A two-dimensional scatter plot is a bivariate plot in which a comparison of 2 measures is presented, one measure along each axis. A scatter plot provides a useful exploratory method for understanding the correlation between the two measures (which may lead to conclusions about the dependence of one measure on the other).
The following is a matrix of such plots. In a VisiCube matrix, you are presented individual plots for a single set of records...each for a different measure. A matrix gives you the ability to quickly compare the different measures.
In this matrix of iris data, where each of three species is shown with a different color, you can compare measures as well as the species being measured. With regards to measure comparisons, for example, it can be seen that petal length and width correlete well (as one increases, so does the other). On the other hand, sepal length and width do not correlate well at all. It can also be seen that the petals of the Setosa species (here shown in red) are consistently and markedly smaller than those of the Versicolor species (shown in blue) and that Versicolor petals are smaller than Virginica petals (shown in green). Finally, regarding sepal size, it appears that the Setosa sepals are both shorter and wider than the other species (which themselves do not differ much at all).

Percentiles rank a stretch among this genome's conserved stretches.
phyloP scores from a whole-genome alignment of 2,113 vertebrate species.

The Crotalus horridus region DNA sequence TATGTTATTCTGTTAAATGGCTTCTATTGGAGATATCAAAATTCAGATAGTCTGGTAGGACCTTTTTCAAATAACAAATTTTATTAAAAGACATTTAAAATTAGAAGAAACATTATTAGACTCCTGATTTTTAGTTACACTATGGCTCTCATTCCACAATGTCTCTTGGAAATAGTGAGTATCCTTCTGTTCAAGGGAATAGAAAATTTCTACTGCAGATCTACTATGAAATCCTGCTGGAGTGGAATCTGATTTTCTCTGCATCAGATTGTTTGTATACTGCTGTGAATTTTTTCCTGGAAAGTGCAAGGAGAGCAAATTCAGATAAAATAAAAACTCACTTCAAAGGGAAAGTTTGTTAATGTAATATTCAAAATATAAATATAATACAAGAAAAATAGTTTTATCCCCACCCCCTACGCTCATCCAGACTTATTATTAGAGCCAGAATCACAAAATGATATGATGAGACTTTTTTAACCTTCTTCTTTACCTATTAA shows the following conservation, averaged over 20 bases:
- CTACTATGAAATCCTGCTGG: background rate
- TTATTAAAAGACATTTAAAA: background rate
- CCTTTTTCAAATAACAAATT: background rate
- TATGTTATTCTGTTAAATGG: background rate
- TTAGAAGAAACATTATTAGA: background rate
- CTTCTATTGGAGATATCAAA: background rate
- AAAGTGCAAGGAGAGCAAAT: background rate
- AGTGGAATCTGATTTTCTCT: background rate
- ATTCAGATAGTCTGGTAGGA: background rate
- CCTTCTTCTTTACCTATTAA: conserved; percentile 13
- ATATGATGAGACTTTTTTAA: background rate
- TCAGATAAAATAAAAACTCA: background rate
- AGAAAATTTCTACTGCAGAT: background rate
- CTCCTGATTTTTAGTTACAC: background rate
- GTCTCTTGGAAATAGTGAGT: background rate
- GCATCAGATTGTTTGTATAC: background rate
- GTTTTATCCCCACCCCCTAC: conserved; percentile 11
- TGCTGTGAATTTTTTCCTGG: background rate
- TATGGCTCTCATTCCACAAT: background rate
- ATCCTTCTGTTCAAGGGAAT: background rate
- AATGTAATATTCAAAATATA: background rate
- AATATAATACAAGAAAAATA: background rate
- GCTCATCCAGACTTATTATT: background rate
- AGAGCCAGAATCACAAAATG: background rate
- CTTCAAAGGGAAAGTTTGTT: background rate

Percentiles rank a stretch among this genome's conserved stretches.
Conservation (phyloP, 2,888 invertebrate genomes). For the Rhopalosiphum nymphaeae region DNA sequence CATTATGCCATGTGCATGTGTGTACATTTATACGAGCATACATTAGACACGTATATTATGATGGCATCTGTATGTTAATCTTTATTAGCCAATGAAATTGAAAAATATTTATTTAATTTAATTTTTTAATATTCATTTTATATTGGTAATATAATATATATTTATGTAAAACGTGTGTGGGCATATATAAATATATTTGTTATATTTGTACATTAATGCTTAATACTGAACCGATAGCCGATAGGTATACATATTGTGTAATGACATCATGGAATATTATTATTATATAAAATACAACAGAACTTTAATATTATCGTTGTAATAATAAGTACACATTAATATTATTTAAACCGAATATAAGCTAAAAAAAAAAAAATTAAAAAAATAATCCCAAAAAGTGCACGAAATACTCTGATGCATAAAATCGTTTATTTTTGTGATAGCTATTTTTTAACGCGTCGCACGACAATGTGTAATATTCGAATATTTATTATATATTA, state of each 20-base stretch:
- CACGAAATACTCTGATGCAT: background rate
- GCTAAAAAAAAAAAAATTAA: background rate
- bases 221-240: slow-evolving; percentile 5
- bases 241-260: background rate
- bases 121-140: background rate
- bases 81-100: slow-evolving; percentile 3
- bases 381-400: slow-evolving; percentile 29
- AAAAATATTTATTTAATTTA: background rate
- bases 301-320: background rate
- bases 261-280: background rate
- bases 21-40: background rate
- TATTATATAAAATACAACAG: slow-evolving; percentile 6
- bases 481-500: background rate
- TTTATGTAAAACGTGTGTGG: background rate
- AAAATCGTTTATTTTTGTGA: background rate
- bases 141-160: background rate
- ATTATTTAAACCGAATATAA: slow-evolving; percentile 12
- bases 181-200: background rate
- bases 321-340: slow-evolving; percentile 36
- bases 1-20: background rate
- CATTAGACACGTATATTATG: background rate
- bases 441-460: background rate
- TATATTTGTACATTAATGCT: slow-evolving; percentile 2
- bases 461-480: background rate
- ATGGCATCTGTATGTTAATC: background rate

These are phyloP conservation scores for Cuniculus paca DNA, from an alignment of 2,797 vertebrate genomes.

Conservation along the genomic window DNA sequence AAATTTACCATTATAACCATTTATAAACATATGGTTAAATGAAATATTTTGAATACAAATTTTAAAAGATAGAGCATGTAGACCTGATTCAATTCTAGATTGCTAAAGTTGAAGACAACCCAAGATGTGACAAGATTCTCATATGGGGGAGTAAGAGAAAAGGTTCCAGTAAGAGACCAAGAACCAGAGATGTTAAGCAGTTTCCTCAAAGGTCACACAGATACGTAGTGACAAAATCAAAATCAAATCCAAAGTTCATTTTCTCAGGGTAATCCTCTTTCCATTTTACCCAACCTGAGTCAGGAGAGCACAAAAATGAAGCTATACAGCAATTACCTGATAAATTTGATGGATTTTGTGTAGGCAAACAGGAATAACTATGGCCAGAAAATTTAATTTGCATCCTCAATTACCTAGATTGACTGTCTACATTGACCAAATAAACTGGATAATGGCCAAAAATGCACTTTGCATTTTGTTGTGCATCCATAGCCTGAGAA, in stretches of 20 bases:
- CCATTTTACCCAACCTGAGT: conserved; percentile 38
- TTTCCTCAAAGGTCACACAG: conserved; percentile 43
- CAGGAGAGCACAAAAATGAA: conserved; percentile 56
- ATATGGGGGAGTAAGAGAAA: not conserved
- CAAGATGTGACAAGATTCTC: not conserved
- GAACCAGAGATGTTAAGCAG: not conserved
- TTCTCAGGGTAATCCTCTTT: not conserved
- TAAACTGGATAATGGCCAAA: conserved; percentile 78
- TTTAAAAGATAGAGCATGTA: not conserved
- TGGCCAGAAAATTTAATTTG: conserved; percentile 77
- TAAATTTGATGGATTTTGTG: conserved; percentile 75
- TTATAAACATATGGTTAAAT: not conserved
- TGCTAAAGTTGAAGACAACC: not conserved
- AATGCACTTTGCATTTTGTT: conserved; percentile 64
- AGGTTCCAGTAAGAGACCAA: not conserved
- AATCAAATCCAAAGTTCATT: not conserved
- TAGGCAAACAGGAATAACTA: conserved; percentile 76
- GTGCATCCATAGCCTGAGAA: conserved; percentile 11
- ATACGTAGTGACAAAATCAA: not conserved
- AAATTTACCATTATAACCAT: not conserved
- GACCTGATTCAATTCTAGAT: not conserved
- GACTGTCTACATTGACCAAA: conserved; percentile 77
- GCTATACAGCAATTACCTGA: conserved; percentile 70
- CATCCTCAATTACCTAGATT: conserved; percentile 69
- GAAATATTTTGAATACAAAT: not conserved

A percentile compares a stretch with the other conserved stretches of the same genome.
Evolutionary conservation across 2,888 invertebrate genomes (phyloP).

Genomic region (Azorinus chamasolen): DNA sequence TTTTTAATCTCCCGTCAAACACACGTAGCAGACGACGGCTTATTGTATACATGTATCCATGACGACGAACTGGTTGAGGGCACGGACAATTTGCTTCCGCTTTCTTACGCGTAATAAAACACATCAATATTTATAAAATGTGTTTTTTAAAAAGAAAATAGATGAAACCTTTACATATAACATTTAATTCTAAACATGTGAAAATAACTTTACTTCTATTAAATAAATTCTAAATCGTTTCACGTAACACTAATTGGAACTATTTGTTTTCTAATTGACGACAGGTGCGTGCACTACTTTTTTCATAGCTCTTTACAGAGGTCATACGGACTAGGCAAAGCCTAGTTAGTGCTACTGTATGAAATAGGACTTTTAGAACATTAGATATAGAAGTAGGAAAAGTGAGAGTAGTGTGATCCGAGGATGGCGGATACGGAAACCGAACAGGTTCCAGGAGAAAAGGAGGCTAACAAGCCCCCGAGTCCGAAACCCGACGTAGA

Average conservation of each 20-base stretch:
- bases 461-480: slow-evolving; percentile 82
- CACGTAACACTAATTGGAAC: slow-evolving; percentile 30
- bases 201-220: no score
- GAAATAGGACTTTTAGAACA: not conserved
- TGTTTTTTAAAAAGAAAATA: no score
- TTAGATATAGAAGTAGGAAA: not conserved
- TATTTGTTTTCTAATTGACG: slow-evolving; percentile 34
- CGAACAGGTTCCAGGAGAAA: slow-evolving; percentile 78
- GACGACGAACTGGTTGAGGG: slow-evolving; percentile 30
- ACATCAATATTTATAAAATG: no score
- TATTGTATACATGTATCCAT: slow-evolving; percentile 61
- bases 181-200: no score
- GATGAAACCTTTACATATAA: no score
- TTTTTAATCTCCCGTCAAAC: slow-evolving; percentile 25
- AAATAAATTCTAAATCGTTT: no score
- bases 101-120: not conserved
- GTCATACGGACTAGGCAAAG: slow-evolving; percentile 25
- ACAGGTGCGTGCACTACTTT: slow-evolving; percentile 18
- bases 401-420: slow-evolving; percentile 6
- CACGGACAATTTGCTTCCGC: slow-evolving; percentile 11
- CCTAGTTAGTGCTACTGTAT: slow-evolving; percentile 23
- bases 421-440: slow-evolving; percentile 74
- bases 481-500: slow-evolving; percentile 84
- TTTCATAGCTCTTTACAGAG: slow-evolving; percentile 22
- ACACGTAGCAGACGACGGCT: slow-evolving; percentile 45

The data presented here is from E. Anderson's study of 3 species of iris, The Irises of the Gaspe Peninsula, which was published in 1935 in the Bulletin of the American Iris Society.
This data (and visual) is supplied with VisiCube as a sample project.
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